State Sen. Chambliss: Special sessions likely needed to tackle gambling, prisons
With just one day remaining on the 2021 regular session legislative calendar, buzz has been swirling of eleventh-hour heroics on gambling and prisons in the Alabama Legislature before the clock runs out early next week.
However, most say such a scenario that would include major legislation being enacted on the last day of this regular session is a long shot given the other business each chamber has on the agenda before adjourning sine die.
State Sen. Clyde Chambliss (R-Prattville) is one of those skeptics of a significant breakthrough being made on either the gaming or corrections issues on the final day. During an appearance on Mobile radio FM Talk 106.5’s “The Jeff Poor Show,” the Autauga County lawmaker says it may be necessary for Gov. Kay Ivey to consider a special session of the legislation to seek solutions on each of those issues.
Chambliss, who does not consider himself pro-gambling but agrees the current system is unsustainable, suggested a group of lawmakers working after the sessions and reconvening in a special session with a better proposal versus a last-ditch effort on the final day of the 2021 session.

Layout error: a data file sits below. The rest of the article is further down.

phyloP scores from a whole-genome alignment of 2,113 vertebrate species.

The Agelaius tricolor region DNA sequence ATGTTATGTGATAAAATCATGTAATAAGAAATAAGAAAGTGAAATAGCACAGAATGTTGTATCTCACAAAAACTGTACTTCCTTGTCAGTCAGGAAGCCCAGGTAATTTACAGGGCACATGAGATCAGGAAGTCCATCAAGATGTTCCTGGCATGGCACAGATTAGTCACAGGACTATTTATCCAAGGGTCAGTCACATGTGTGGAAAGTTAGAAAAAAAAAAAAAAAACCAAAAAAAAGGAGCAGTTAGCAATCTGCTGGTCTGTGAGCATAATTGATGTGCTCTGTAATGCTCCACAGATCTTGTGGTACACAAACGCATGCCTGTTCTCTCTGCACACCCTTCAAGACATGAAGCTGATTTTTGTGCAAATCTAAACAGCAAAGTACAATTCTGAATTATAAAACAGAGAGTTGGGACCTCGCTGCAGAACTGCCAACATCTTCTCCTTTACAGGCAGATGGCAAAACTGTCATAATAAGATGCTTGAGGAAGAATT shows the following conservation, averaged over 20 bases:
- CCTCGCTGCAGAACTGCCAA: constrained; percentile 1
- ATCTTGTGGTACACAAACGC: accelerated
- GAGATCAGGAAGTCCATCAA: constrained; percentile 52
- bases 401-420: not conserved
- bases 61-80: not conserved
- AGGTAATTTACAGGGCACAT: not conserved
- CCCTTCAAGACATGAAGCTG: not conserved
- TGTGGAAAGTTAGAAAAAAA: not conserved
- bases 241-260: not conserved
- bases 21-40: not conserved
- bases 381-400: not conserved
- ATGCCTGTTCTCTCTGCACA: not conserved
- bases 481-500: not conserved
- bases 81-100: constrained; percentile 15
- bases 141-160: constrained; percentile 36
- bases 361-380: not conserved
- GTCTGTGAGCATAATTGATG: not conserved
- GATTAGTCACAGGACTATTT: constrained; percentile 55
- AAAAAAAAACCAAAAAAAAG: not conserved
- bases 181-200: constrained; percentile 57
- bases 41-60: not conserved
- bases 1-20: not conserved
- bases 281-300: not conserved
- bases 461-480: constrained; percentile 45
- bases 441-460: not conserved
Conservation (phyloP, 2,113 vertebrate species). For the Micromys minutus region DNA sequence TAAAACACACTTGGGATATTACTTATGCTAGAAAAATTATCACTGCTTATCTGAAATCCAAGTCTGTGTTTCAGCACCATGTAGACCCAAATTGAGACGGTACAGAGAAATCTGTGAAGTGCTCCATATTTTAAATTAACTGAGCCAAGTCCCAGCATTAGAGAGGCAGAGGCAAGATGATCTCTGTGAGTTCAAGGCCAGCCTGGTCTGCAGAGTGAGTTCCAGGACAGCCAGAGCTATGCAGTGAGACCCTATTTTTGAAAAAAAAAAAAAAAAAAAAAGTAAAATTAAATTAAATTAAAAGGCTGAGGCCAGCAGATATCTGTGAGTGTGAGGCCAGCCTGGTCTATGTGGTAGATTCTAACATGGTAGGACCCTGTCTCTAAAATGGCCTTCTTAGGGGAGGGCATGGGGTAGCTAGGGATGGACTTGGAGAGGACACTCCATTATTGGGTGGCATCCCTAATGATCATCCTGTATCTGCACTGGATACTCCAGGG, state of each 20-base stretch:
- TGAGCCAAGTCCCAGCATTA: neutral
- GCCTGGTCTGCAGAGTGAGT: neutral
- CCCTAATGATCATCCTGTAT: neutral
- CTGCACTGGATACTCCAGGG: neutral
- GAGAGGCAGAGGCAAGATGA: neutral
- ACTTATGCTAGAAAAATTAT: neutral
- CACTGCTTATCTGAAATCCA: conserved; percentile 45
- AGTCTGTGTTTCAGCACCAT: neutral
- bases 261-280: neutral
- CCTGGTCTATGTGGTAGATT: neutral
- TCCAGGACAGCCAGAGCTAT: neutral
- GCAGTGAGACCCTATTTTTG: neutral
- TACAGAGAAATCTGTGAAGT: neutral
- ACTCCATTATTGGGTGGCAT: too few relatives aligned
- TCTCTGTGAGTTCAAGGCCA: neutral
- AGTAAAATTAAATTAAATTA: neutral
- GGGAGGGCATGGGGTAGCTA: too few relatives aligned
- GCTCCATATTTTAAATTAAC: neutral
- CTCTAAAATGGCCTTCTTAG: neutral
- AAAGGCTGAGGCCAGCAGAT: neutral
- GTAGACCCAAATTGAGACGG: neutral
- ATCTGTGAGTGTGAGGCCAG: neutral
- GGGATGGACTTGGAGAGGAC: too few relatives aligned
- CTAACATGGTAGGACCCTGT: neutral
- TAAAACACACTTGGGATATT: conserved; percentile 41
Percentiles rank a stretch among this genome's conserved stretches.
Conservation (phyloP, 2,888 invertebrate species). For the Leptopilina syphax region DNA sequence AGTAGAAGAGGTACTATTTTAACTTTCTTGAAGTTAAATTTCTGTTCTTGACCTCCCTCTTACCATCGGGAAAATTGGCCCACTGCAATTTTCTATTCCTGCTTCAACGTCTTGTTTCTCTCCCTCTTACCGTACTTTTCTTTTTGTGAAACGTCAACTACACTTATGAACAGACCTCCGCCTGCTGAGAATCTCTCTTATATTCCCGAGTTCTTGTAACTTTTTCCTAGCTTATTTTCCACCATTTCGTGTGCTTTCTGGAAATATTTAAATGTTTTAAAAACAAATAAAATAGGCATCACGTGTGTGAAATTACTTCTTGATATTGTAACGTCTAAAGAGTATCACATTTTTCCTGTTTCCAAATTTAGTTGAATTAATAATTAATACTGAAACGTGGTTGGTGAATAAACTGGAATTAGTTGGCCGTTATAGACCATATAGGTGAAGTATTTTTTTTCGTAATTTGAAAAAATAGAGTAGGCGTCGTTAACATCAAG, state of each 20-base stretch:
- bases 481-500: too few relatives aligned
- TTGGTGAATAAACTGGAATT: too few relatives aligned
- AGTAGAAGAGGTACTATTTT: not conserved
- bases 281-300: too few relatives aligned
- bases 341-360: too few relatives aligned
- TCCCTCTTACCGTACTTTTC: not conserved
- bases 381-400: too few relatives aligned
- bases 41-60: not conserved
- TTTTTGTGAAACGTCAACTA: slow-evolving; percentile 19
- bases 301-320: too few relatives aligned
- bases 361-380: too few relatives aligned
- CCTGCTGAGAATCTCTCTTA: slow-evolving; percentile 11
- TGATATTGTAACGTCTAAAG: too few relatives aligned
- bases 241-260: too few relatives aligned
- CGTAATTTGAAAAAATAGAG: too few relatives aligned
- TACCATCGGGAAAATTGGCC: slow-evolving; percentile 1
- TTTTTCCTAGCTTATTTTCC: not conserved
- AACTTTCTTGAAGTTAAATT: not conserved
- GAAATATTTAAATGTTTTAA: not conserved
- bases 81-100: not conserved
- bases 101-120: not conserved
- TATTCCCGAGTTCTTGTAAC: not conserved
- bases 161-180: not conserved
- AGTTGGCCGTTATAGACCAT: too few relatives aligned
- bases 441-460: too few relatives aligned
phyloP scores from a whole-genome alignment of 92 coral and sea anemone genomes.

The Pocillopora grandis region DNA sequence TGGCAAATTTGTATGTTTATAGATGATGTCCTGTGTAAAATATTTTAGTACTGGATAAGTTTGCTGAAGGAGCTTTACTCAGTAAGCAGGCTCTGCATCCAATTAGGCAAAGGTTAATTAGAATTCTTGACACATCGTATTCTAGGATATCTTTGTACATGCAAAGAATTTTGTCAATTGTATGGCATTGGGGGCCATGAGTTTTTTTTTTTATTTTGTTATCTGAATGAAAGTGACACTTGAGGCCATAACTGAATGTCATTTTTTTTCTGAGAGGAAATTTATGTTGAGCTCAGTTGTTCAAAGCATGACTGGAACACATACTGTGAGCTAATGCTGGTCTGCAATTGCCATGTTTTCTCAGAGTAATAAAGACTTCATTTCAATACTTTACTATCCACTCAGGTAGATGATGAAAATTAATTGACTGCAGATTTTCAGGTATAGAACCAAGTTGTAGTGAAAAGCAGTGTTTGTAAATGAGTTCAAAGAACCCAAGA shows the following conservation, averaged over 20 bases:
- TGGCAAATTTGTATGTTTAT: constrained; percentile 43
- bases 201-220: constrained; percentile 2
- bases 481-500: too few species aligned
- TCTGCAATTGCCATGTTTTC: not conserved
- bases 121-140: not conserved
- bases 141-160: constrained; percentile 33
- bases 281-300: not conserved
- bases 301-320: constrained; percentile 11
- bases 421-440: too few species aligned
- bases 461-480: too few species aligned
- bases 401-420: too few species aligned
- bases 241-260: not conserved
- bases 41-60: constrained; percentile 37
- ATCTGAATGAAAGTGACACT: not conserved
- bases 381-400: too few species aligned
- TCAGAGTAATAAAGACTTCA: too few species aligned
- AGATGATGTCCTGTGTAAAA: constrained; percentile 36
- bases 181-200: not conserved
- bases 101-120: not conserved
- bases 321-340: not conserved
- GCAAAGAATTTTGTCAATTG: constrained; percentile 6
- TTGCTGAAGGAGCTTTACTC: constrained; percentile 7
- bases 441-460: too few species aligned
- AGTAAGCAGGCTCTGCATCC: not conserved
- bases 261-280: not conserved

“Eleventh hour is very difficult,” he said. “We live in a republic, and there are mechanisms and maneuvers and rules and procedures that are used to try to block that type of thing, and that’s a good thing. Legislation should be difficult to pass. It seems to me the best track forward would be a House and Senate group of diverse and bipartisan members sit down out of session, work through all the details, come to some type of agreement. Obviously, the Governor would need to be involved in that because she has control over a special session. Get all the details worked out, ironed out, then come into a five-day short special session to make it work. That would be, in my opinion, the way to do it if I were on the proponent side, and even on my side where I just want the proper controls — that in my opinion is the better way to do it, as well because when you’re in a regular session, there’s so many issues, so many other items that, you know, interact and relate, and prohibit, and people use as leverage — that kind of thing. That’s not necessarily wrong. It is what it is. That’s the way our system is set up, and doing it in a special session by itself is probably the better track.”
As Ivey’s lease-build prison proposal has run into unforeseen hurdles for financing options, Chambliss argued the situation required a special session out of urgency before the Department of Justice formally intervenes.
“[I] think if we get out of this session, if we don’t have a special session fairly soon after that, say June to address it — and again, if all of the financing fails on CoreCivic’s side — if we don’t have a special session at that point, I think the DOJ is going to be very serious about their next steps,” Chambliss added.
@Jeff_Poor is a graduate of Auburn University and the University of South Alabama, the editor of Breitbart TV, a columnist for Mobile’s Lagniappe Weekly, and host of Mobile’s “The Jeff Poor Show” from 9 a.m.-12 p.m. on FM Talk 106.5.